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Covid-19/Coronavirus – Employer Guidance

As employers attempt to operate under the restrictions imposed in response to the COVID-19 pandemic, numerous employment law concerns and questions arise. Rajkowski Hansmeier Ltd. is here to provide employers with an overview of the legal landscape employers must navigate in these stressful times. Furthermore, we will provide guidance regarding the impact that new and future legislation will have regarding an employer’s continued obligations to their employees for the duration of the government-imposed restrictions and beyond.

Considerations Regarding The “FFCRA” (Families First Coronavirus Response Act).

This bill imposes many changes to increase public health measures as well as provisions that require most U.S. private employers to provide paid leave to employees under certain circumstances. While employers are responsible for funding the paid leave, employers would be able to take tax credits for the paid leave provided to employees under the FFCRA. The FFCRA applies to all business with 500 or fewer employees.

As of March 18, the FFCRA has passed the House, Senate, and has been signed into law by the President. It will become effective in 15 days from the date of signing.

The FFCRA provides for two types of paid leave:

12 Weeks (10 Paid) of Public Health Emergency Leave—The FFCRA would amend the Family and Medical Leave Act (“FMLA”) to provide employees with 12 weeks of Public Health Emergency Leave for employees who need to be absent to care for their child (under age 18) if their child’s school or place of care has been closed, or their child care provider is unavailable, due to a public health emergency. While the first ten days of leave are unpaid, the remaining 10 weeks of leave would be paid by the employer at two-thirds of the employee’s “regular rate.” The weekly compensation owed to the employee would be paid based on “the number of hours the employee would otherwise be normally scheduled to work.”

80 Hours of Emergency PSL (Paid Sick Leave)—The FFCRA also requires employers to provide a bank of 80 hours of Emergency PSL for full-time employees to use as a result of absences related to COVID-19. Part-time employees would receive an amount prorated to their regular work schedule.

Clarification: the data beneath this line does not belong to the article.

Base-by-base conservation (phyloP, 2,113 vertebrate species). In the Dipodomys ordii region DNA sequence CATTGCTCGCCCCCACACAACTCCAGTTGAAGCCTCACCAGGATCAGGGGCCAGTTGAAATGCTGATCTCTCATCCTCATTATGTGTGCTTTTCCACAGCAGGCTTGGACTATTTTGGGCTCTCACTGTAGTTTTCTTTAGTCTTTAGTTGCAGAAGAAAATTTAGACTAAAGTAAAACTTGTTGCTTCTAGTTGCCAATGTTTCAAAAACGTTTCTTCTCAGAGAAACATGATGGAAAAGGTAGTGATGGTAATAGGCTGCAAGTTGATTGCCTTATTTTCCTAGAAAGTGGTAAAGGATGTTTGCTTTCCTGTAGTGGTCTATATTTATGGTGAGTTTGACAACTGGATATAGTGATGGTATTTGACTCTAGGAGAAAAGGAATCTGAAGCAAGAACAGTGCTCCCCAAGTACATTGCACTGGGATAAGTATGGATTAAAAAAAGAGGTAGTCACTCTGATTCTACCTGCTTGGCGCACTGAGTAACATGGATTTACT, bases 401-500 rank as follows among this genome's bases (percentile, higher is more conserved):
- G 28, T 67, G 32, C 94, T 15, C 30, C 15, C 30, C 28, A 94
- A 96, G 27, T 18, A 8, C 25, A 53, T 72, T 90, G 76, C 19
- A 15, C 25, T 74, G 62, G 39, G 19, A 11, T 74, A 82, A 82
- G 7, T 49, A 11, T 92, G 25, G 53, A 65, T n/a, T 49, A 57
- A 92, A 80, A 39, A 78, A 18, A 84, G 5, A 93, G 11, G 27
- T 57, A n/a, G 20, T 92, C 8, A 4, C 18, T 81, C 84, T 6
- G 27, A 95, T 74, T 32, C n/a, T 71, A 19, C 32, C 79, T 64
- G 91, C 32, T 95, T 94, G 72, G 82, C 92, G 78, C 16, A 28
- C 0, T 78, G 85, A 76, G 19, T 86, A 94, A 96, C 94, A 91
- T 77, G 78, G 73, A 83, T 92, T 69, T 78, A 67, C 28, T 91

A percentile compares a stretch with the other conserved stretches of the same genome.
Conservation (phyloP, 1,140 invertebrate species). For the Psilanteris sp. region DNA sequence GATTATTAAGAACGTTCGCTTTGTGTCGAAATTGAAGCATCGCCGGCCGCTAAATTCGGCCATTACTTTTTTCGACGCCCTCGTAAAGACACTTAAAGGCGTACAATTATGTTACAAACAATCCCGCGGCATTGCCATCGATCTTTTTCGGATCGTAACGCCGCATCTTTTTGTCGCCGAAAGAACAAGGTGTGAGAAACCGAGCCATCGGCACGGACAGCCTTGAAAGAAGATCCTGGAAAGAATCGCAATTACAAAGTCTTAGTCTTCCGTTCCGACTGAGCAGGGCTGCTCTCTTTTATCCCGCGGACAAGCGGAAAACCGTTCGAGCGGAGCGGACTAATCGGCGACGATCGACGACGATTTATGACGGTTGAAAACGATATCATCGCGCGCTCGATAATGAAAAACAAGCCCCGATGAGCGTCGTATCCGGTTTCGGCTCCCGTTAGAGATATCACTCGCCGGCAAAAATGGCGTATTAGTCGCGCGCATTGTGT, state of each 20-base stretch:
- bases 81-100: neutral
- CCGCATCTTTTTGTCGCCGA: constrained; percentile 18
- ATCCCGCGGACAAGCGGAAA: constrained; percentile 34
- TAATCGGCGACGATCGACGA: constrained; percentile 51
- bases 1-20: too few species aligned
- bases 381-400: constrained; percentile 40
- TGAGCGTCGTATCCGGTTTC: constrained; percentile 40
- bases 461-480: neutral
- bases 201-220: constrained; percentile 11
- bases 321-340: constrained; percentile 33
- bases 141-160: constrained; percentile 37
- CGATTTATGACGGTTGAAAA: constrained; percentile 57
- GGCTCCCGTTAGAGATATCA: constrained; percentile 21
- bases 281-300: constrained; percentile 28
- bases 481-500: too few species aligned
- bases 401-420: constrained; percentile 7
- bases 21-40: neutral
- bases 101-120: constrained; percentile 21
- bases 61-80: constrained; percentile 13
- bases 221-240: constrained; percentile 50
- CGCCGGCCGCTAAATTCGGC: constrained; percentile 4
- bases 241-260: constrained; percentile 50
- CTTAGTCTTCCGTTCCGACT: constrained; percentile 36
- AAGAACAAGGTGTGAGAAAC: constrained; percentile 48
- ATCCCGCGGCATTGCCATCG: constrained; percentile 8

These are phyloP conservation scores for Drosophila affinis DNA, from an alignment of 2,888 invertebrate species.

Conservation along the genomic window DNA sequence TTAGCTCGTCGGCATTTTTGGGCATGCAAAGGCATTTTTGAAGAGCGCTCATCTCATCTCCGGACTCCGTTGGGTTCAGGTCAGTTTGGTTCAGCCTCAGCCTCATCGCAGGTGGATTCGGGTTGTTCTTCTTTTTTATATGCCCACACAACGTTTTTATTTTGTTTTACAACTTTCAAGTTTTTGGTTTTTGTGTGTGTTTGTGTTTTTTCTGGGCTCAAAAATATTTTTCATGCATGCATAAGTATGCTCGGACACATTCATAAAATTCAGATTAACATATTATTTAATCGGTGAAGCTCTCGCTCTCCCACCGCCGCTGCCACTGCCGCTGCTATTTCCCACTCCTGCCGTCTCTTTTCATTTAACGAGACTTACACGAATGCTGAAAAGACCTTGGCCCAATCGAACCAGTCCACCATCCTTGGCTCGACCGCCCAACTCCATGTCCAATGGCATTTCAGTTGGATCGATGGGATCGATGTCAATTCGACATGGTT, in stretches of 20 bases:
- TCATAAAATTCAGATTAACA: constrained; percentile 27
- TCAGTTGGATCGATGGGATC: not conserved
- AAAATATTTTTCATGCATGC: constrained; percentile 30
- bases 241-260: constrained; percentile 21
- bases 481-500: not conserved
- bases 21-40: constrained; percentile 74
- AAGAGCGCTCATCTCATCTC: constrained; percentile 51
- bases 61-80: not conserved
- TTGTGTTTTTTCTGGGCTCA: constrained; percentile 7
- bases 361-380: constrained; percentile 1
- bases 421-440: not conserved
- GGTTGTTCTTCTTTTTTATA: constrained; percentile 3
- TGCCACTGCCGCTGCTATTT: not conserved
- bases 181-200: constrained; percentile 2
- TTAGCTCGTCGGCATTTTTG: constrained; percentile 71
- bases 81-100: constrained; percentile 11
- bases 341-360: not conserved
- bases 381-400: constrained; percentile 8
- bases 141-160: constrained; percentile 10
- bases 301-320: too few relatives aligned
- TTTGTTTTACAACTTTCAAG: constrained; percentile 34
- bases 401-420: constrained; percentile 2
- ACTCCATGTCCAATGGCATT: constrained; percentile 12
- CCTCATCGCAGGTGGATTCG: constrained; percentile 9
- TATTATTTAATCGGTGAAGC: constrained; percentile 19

Employers must provide each employee with PSL to the extent that the employee is unable to work due to a need for leave because:

  1. The employee is subject to a quarantine or isolation order related to COVID-19 (coronavirus);
  2. The employee has been advised by a health care provider to self-quarantine due to concerns related to COVID-19;
  3. The employee is experiencing symptoms of COVID-19 and seeking a medical diagnosis;
  4. The employee is caring for an individual who is subject to a COVID-19 quarantine or isolation order or who has been advised by a health care provider to self-quarantine due to concerns related to COVID-19;
  5. The employee is caring for their own child if the school or place of care of the child has been closed or is unavailable due to the COVID-19 precautions.

This leave is also paid at the employee’s regular rate of pay if they are on leave for item 1, 2 or 3 above, but their compensation is capped at $511 per day and $5,110 in the aggregate. For leave taken for items 4 and 5, the compensation is two-thirds of the employee’s regular wage, capped at $200 per day and $2,000 in the aggregate.

Covered employers will be required to post and keep posted, in conspicuous places, a notice regarding emergency paid sick leave that the Department of Labor must issue no later than March 25, 2020. The DOL is also due to issue additional guidance to help employers comply with these new requirements.

FFRCA Considerations Regarding Childcare And Schoolclosures

The FFCRA allows employees to take Emergency PSL and/or Public Health Emergency Leave if their child’s school is closed. Leave is available for employees who need to be absent from work in order “[t]o care for the son or daughter under 18 years of age of such employee if the school or place of care has been closed, or the child care provider of such son or daughter is unavailable, due to a public health emergency.” Leave is also available for employees who need time off “[t]o care for the child of such employee if the school or place of care has been closed, or the childcare provider of such child is unavailable, due to coronavirus.”

Under the bill, the first ten days of such FMLA may be unpaid. An employee may choose to substitute accrued vacation leave, personal leave, or other medical or sick leave during this period, but an employer may not require an employee to do so. After the ten days of unpaid leave, employers must provide up to 10 weeks of paid FMLA leave at a rate of no less than two-thirds of the employee’s regular rate of pay.


As always, it is best to consult your company handbook before taking action. Many employers have policies and procedures that guide their organization’s actions in times where employees are subjected to potential layoffs. Employers should be careful to continually adhere to their previously established policies while simultaneously adapting to the rapidly changing situation.

Normally, employers would be required to provide 60 days’ notice to affected employees regarding a mass layoff. However, the WARN Act permits shortened notice for “unforeseen business circumstances.” Furthermore, given the circumstances it is highly unlikely that the coronavirus pandemic would not constitute an “unforeseen business circumstance.”

FFRCA Considerations Regarding Layoffs And Leave Benefits

Employees who are laid off before the FFCRA becomes effective would not be entitled to Paid Sick Leave or Public Health Emergency Leave under the bill.